Myoclonus (Muscle Twitch)

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Overview

Myoclonus is an abrupt muscle spasm. It is involuntary muscular twitching or jerking. Involuntary movement cannot be prevented or controlled since it is uncontrollable. A single muscle or a group of muscles might be involved. The motions might be monotonous or completely random. Myoclonus may strike at any time. It is a symptom of another illness, not a sickness itself.

Muscles in people with myoclonic twitches or jerks contract or tighten (positive myoclonus) or relax (negative myoclonus) in reaction to their symptoms. Muscle twitches may happen anywhere on the body, such as the hand, arm, leg, or face. Myoclonus is a condition in which a large number of muscles contract at the same time.

Hiccups are a kind of myoclonus that happen when a muscle twitches and then relaxes. These kinds of myoclonus are very uncommon and pose no threat. While some types of myoclonus are harmless, others may induce repeated, shock-like spasms that make it impossible to eat, talk, or move properly.

These motions are made possible by the affected muscle’s little contractions. Muscle twitches are characterized by fast contractions in small muscle groups that are connected to a single motor nerve fiber.

Twitches may afflict anybody at any moment and can affect any skeletal muscle in the body, including the facial muscles. Facial tics often called twitches, are muscular spasms that usually affect the muscles of the eyes or lips. People who suffer from facial tics have frequent mouth spasms, grimacing, wrinkled noses, blinking, and squinting of the eyes. Muscle twitching in the legs is also a common occurrence.

Twitching in sleep (hypnic jerk) occurs during sleep and sleep transitions, most often when a person falls asleep. Certain forms seem to be susceptible to environmental cues. While some persons may not be affected by myoclonus or need treatment for it, others may require therapy if myoclonus is a symptom of a more severe and disruptive sleep disorder.

Muscle twitching all over the body at rest is also experienced by some people. Fasciculations may happen at any time and in any muscle. They may also be sustained for a long period in a single muscle. The appearance of fasciculations is most noticeable when the body is at rest. There may be a pain in the muscle that is being affected as well.

To establish whether you have myoclonus, the doctor will review the medical history and symptoms, as well as do a physical examination.

The physician may recommend a series of tests to ascertain the source of the myoclonus and to rule out other probable causes. These examinations may involve Electroencephalography, MRI, electromyography, and certain lab tests to check for autoimmune disease, metabolic disorders, and diabetes.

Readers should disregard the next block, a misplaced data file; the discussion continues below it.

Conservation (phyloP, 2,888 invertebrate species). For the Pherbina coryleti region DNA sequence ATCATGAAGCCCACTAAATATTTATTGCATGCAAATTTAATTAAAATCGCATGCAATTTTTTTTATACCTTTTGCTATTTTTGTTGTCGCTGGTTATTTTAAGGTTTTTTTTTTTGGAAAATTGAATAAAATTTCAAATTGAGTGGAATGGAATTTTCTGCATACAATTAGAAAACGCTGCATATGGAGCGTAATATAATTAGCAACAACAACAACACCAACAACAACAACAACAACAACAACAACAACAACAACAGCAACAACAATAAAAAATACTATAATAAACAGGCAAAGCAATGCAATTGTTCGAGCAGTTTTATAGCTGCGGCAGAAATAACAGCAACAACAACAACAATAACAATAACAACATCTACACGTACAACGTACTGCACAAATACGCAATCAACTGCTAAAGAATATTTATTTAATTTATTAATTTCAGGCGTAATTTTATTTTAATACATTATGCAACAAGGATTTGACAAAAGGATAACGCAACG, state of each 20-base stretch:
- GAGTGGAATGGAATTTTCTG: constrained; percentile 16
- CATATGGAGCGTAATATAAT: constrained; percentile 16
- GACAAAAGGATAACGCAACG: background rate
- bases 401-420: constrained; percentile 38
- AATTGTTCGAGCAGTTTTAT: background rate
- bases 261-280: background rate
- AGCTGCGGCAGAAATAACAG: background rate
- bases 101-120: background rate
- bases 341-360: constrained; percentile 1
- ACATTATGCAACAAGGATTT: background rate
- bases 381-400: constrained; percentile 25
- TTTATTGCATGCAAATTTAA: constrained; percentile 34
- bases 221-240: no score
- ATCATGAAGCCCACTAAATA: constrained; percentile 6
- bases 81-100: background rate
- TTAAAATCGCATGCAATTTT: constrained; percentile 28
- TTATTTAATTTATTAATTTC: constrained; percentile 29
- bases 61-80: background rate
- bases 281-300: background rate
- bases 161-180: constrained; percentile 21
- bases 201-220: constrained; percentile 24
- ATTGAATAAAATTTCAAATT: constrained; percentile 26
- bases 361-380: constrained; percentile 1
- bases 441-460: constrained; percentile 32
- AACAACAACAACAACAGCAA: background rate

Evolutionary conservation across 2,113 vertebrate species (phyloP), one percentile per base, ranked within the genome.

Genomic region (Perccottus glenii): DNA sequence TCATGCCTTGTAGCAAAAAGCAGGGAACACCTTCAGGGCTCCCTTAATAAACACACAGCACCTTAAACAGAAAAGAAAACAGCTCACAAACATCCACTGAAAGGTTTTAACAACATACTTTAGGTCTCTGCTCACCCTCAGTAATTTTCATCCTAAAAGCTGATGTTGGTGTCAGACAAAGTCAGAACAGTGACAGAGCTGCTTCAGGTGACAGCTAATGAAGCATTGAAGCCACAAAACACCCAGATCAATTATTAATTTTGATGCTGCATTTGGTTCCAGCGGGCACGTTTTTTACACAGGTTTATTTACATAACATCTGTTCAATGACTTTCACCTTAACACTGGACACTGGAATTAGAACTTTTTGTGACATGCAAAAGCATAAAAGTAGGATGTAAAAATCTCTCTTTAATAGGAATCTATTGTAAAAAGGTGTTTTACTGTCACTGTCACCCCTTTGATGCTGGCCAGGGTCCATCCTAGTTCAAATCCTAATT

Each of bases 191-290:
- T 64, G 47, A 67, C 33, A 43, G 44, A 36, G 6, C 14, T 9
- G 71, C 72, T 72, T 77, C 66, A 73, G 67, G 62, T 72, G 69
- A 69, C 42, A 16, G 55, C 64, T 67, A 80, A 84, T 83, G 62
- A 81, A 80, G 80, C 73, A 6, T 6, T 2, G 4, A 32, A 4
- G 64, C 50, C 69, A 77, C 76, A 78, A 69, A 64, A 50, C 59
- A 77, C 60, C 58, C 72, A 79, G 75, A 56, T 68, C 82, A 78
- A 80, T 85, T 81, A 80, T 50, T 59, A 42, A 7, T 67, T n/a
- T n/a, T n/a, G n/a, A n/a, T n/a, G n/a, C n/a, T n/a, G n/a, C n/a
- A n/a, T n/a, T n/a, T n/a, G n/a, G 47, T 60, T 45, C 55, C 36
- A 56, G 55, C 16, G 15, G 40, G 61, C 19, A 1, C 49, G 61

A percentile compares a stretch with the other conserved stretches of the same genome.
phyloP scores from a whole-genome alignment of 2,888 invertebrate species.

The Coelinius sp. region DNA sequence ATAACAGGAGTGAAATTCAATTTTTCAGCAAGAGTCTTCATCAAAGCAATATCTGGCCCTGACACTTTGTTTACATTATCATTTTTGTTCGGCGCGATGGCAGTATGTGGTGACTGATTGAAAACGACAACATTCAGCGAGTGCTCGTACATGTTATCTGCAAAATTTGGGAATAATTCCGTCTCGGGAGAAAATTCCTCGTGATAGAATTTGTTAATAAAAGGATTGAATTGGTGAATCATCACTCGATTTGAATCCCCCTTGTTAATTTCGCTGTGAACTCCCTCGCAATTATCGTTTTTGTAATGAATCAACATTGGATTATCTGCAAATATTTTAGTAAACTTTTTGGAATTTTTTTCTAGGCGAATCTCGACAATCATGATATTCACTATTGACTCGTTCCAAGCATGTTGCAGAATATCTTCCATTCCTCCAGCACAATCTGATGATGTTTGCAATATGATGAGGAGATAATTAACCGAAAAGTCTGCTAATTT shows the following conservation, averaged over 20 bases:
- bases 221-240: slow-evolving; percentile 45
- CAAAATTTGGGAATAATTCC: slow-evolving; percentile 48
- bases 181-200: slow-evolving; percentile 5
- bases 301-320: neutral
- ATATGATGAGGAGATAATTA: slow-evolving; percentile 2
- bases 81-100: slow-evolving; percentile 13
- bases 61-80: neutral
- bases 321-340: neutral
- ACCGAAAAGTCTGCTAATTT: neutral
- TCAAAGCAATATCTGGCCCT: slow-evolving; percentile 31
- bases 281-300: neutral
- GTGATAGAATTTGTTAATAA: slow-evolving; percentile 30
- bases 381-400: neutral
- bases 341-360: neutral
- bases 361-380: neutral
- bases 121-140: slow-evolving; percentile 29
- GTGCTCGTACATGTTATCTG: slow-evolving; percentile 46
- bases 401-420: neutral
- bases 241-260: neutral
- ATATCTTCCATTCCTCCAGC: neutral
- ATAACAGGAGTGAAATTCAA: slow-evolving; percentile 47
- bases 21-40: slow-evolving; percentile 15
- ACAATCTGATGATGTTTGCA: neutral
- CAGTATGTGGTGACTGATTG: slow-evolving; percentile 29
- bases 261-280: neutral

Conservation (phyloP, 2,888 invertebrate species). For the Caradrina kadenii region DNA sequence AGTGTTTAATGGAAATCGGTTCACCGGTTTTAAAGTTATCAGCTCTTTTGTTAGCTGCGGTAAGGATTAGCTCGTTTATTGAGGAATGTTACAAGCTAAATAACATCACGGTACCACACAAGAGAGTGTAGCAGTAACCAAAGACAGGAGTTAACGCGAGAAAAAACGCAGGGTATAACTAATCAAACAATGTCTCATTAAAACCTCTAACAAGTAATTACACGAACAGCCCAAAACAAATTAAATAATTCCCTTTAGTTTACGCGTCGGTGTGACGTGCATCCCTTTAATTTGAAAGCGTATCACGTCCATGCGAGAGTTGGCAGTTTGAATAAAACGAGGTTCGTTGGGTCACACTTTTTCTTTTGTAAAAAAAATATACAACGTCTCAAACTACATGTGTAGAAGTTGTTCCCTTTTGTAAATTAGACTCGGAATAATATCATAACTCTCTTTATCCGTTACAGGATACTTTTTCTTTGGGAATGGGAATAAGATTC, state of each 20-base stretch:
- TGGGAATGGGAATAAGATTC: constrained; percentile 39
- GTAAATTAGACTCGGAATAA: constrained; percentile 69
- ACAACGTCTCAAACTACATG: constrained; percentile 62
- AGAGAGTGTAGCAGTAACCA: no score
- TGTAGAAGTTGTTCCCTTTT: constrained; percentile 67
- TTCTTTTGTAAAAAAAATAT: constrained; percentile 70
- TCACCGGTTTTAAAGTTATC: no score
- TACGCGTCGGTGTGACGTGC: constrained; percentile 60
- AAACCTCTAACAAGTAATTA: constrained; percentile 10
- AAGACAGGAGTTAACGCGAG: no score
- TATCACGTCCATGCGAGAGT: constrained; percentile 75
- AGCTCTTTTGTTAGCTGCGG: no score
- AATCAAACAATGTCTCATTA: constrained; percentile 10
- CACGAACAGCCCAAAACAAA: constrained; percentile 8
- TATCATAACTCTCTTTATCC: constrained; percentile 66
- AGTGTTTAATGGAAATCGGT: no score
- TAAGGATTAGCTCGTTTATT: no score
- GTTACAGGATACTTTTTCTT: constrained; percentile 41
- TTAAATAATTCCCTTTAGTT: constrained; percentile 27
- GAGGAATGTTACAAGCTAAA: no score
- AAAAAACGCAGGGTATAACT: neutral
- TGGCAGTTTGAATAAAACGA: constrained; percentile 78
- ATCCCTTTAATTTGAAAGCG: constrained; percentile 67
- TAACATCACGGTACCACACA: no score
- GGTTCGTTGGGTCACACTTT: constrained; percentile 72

Myoclonus treatment is most successful when a reversible underlying cause of myoclonus, such as another ailment, a drug, or a toxin, can be identified and addressed. However, since the underlying cause cannot be healed or removed in the vast majority of cases, therapy focuses on alleviating myoclonus symptoms, which may be rather severe in certain cases.

Causes

Muscle twitches may be either brief or long-lasting. They may be caused by neurological issues or another underlying ailment in certain cases. Although they may be triggered by anything as basic as exercise or caffeine use, they are most often merely a normal physiological reaction. Muscle twitches may become more frequent as a result of increased stress or tension.

The most probable reason for these involuntary muscle twitches is a disturbance in the central nervous system i.e. brain and spinal cord. This system transfers an electrical impulse to muscles. Myoclonus is a disorder that arises infrequently as a consequence of injury to peripheral nerves located outside the CNS.

Multiple sclerosis is a condition that may occur as a result of brain or spinal cord lesions or damage resulting in myoclonus.

Epilepsy is also associated with myoclonus. Myoclonic-astatic epilepsy is characterized by widespread myoclonic jerks or seizures that are followed by a decrease of muscular tone in the affected area.

Myoclonus may be caused by a number of different nervous system issues, such as:

·         Brain tumor

·         Stroke

·         Parkinson’s disease

·         Alzheimer’s disease

There are certain medical conditions that also cause muscle twitching. These include:

·         Spinal cord or head injury

·         Kidney failure

·         Infection

·         Opioid reaction

·         Metabolic disorders such as low sodium or calcium

When to see a doctor

It is critical to identify that muscle twitches may signal the existence of the severe or life-threatening disease, such as traumatic brain damage or stroke, and to seek medical attention as soon as possible. Get medical help right away if you get serious symptoms like numbness or weakness on one side of your body, a change in your degree of consciousness or alertness, such as passing out or being unresponsive, or the worst headache.

If the muscular twitches continue, get medical help right away.